A lot of oddsmakers are talking up Jean Dujardin for his silent turn in the mostly speechless The Artist.
And Max Von Sydow is getting a supporting push for playing a traumatized man who communicates via facial expressions and note writing in Extremely Loud & Incredibly Close.
But a friend of mine commented, “You can’t win an Oscar for not saying anything.”
In the 1920s, actors like Janet Gaynor and Emil Jannings won Oscars for silent films.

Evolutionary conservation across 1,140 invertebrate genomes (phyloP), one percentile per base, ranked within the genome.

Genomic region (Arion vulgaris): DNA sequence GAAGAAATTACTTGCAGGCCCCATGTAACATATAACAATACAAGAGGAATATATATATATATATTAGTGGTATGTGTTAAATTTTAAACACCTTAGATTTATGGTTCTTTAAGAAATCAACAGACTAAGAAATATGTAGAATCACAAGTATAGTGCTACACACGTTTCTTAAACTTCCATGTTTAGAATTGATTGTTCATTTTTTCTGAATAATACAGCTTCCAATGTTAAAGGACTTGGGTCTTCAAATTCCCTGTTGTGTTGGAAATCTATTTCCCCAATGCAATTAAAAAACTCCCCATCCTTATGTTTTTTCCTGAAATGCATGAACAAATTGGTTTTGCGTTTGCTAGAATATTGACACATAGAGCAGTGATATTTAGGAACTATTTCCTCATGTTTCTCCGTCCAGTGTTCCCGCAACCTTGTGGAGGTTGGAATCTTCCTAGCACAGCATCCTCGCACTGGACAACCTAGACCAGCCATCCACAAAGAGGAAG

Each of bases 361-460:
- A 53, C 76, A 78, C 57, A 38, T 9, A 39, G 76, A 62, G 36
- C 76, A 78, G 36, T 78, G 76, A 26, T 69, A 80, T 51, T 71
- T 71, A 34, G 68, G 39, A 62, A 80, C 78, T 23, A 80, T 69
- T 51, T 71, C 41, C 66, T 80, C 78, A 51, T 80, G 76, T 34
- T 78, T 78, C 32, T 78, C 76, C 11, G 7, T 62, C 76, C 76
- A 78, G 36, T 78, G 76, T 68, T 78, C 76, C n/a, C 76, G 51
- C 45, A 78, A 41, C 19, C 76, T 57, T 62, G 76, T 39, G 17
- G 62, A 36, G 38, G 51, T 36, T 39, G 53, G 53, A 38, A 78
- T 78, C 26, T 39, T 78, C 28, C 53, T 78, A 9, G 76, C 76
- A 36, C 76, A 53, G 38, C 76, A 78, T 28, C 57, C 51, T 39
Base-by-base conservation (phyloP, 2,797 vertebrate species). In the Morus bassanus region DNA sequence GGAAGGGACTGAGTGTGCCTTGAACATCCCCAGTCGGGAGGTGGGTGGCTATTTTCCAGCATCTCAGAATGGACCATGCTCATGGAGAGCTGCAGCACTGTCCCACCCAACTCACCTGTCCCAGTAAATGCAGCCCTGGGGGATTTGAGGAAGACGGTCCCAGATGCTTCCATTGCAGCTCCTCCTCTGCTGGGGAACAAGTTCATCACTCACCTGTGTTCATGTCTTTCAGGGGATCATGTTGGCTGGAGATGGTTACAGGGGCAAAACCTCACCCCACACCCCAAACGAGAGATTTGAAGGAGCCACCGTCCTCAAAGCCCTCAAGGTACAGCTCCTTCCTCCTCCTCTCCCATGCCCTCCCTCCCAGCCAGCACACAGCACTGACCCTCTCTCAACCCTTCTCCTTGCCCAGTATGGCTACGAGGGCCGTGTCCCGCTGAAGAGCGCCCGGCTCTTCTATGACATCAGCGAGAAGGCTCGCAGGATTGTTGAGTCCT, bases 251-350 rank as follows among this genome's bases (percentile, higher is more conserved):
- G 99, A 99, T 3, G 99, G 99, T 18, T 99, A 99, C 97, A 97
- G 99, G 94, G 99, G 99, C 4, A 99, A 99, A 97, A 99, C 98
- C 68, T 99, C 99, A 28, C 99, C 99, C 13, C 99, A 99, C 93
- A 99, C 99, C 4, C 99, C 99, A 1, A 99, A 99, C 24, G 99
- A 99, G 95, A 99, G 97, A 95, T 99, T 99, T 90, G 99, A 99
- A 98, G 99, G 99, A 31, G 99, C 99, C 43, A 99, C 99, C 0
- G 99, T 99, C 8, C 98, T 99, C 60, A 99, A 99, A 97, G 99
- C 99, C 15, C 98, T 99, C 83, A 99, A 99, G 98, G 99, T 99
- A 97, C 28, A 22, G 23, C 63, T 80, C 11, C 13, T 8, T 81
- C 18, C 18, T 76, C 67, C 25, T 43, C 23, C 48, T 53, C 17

And that’s not all.
How about …
John Mills, who won Best Supporting Actor as the town idiot in 1970’s Ryan’s Daughter?
And Jane Wyman, who won Best Actress for her turn as a raped deaf-mute girl in 1948’s Johnny Belinda?
Almost but no cigar are Best Supporting Actress Patty Duke for 1962’s The Miracle Worker (she grunted a lot and said “Wah wah”) and Marlee Matlin, Best Actress for 1986’s Children of a Lesser God. (She spoke a lot, in her own inimitable way.)
But still, it can happen.
Do you hear me?
This article from the Village Voice Archive was posted on December 15, 2011